Walt Coleman: "The shot he gave me was from the front, which gave me a clear look at exactly what happened on the play. And what it showed is Brady's arm's coming forward. And Woodson hits him and the ball falls out of his hand. And that's clearly an incomplete forward pass. It was easy."

Jon Ritchie: "So, you're telling me to leave the field, even though it's our ball? Who's got the authority to do that. And why? I need some sort of explanation."

[+] EnlargeTom Brady
AP Photo/Elise AmendolaHad the play been ruled a fumble, the Raiders would have been able to run out the clock.

NFL Rule 3, Section 22, Article 2, Note 2: When player is holding the ball to pass it forward, any intentional forward movement of his arm starts a forward pass -- even if the player loses possession of the ball as he is attempting to tuck it back toward his body.

Tim Brown: "Oh. They found the 'Tuck Rule.' How about that?"

Troy Brown: "No matter what his intent was with the ball, his arm was going forward, therefore it was an incomplete pass. We'll take it a thousand times more."

Jon Ritchie: "Thousands and thousands of pictures of Tom Brady with both hands on the ball as Charles is stripping the ball would indicate to me that he had no intent on throwing that thing. I don't think any of us got the proper explanation that night. So there was a lot of anger."

Charles Woodson, Raiders cornerback, postgame interview: "It's some bull----, it's some bull----. That's exactly how I feel, I feel like it was a bull---- call. It never should have been overturned."

Walt Coleman: "It was pretty clear right off the bat that I was wrong, that I had messed up the call. The system worked. Replay worked.

"It's not what Walt Coleman did, it's what the New England Patriots did after they had the opportunity to run more plays. I mean, I just made the play correct."

Tim Brown: "That was [head coach] Jon Gruden's last game with the Raiders. And I don't know if it was, if it was a Freudian slip or not, but in the locker room he said, 'They are never going to allow you guys to win here.'"

Damien Woody, Patriots guard: "Just looking at their facial expressions, you just saw guys that were deflated. They just didn't know how to take the call. You knew from that point forward we were going to win that football game, just off their body language."

Eric Allen: "Looking back on it now, I'm not sure if there was anyone that was able to gather the team together and direct our focus back to, 'Here's where we are, here's what we have to do to get the result we want.'"

Tom Brady: "It was really a very fortunate call, and the Raiders fans still let me hear about that call. But we took advantage of it and made the plays to win the game."

Brady completes a 13-yard pass to David Patten and, after two incomplete passes, runs for 1 yard to the Oakland 28. Patriots place-kicker Adam Vinatieri lines up the game-tying 45-yard field goal with less than a minute left in regulation.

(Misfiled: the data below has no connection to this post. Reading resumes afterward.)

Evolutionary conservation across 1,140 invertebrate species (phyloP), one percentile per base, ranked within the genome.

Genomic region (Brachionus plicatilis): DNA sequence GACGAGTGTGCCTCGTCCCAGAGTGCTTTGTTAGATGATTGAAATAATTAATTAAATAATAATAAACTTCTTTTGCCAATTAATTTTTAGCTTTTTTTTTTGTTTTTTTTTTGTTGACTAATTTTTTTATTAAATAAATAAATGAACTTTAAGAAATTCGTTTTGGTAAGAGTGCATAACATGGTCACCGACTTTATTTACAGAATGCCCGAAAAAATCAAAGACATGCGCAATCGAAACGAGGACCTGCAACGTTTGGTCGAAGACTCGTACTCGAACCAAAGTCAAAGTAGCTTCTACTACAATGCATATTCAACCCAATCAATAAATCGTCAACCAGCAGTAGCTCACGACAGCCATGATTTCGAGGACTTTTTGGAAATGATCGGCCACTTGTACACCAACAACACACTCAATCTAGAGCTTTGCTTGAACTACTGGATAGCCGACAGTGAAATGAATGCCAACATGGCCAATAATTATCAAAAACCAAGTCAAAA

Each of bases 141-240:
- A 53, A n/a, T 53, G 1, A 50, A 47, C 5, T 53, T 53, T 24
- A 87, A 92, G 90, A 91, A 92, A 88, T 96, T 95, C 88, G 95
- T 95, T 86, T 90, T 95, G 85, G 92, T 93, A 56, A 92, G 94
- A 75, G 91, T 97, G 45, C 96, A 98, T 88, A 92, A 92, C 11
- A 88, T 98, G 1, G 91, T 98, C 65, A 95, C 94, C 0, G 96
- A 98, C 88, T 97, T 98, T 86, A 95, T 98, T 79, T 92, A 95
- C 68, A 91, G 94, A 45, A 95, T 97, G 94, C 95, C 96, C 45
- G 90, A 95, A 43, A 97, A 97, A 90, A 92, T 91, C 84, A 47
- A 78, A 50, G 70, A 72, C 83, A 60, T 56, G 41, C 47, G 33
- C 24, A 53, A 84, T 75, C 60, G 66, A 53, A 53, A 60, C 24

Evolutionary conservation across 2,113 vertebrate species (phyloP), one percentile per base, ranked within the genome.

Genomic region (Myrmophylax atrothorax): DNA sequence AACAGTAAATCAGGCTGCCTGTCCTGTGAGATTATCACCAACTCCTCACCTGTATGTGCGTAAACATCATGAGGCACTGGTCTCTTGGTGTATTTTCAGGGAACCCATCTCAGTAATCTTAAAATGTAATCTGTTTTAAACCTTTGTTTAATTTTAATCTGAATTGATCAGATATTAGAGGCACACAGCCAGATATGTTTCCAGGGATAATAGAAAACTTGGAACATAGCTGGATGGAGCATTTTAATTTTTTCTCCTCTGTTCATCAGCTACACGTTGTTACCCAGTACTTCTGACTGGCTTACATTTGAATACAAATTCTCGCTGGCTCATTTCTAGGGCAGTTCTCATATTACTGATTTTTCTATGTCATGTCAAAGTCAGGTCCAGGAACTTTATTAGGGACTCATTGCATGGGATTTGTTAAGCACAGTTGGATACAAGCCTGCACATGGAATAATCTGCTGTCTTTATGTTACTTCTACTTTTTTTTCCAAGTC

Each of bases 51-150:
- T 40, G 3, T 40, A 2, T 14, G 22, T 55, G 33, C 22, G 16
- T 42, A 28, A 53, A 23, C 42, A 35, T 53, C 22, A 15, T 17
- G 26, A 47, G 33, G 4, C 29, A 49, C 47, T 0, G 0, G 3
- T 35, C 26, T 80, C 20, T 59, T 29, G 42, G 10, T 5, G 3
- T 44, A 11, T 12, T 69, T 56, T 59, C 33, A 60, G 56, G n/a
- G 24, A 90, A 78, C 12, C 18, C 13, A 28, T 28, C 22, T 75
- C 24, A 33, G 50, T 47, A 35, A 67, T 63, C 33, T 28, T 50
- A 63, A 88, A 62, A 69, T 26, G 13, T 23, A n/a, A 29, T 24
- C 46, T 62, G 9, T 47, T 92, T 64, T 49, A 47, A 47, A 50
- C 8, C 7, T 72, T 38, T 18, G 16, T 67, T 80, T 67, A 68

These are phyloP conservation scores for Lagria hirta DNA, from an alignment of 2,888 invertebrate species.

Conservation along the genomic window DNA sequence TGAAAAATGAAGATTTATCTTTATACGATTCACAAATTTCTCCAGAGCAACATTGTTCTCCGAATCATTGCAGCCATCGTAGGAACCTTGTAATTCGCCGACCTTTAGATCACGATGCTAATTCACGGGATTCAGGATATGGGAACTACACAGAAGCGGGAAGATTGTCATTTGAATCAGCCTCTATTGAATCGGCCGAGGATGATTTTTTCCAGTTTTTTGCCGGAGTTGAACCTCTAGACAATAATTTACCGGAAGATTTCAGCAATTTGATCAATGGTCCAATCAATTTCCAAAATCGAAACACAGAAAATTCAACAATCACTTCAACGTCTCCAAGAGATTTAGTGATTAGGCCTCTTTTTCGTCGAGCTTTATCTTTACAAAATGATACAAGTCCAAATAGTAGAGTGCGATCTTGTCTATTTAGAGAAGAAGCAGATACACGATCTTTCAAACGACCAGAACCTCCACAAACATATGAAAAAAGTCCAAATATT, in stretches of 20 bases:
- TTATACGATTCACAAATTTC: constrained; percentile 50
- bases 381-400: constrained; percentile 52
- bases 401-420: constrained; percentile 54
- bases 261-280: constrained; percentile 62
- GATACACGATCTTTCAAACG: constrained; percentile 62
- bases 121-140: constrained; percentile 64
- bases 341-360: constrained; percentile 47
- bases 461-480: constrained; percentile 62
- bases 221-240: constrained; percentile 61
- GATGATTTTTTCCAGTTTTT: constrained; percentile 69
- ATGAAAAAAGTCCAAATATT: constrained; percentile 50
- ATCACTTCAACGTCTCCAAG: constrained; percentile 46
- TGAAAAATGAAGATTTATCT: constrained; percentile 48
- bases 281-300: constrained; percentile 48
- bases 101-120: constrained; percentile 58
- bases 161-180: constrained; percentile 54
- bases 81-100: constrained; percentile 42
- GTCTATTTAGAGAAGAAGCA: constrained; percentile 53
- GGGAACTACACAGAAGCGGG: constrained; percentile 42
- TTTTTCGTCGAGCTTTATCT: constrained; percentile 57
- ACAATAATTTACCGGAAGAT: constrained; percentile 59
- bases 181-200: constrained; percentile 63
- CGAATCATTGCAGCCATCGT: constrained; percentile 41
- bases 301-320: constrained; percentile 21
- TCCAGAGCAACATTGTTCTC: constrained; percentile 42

Adam Vinatieri: "You think, 'Oh, my gosh, we've got a chance to tie this thing.' But it's a 45-yarder and there's three, four inches of snow on the field -- with the game on the line. You had pretty much everything working against you, degree-of-difficulty-wise. For me, it was not thinking of all the external things. It was, 'You've got to kick a ball better than you've ever kicked it. It's got to be above the line of scrimmage, and it's got to be straight.'"

Tedy Bruschi: "When his foot hit that ball, I saw a snow explosion like off of the ground, like just a 'poof!' of snow. The wind, the snow, so many things that made that probably the most difficult clutch kick in the history of the NFL."

Adam VinatieriEzra Shaw/Getty Images Vinatieri's 23-yard game winner set the Patriots on the road toward a dynasty.

Adam Vinatieri: "My thought was if you fall down, the ball is going to shoot right into your offensive line and the game's going to be over. You've almost got to take little steps like you're running on ice. You can't come in real hard at the heel or you're going to fall down. I took little short, choppy steps, which means you're not going to get the power you usually do. It took forever, minutes versus seconds, to get there. But it snuck over the crossbar, maybe 46, 47 yards -- not much more than that."

The Patriots win the overtime coin flip and drive from their 34-yard line to the Oakland 5 in 14 plays.

Damien Woody: "We went up to Adam, we asked him, 'Where are you going to be kicking the ball from?' He pointed out the spot and we just started clearing a path for him."

Adam Vinatieri: "My holder and I are trying to kick as much snow out of the way as possible and the offensive linemen were sweeping and sweeping. Oakland calls a timeout to ice the kicker. I think it helped us out. We cleared a pretty decent spot. At least my footing was better for that one. Game winners in playoff games are never easy. They have a whole different feel. But after making the best kick of my life, I felt like I just couldn't miss that night. That one went right down the middle and it was over. That was fun."

Vinatieri, 8:29 into overtime, kicks a 23-yard field goal to win the game 16-13.

Tim Brown: "It was one of the quietest locker rooms I have ever been in, because guys really felt as if they got robbed."

Jon Ritchie: "It's easy to blame one call, but the bottom line is we should have played better. Offensively, we failed to convert on a short-yardage play that could have put the game away. Defensively, we could have done more when they had the ball. We left plays on the field."

Tom Brady: "It's six inches that could win or lose a game, so it's hard to say 'What if this? What if that?' But it feels good knowing that we, in 2001 … that was a hell of a year for us."

Eric Allen: "A lot of us Raider guys think that still, when [the Patriots] line up and play, and even today, they have some of our magic."

Greg Garber covers the NFL for ESPN.com.

Greg Garber

Writer, Reporter
Greg Garber joined ESPN in 1991 and provides reports for NFL Countdown and SportsCenter. He is also a regular contributor to Outside the Lines and a senior writer for ESPN.com.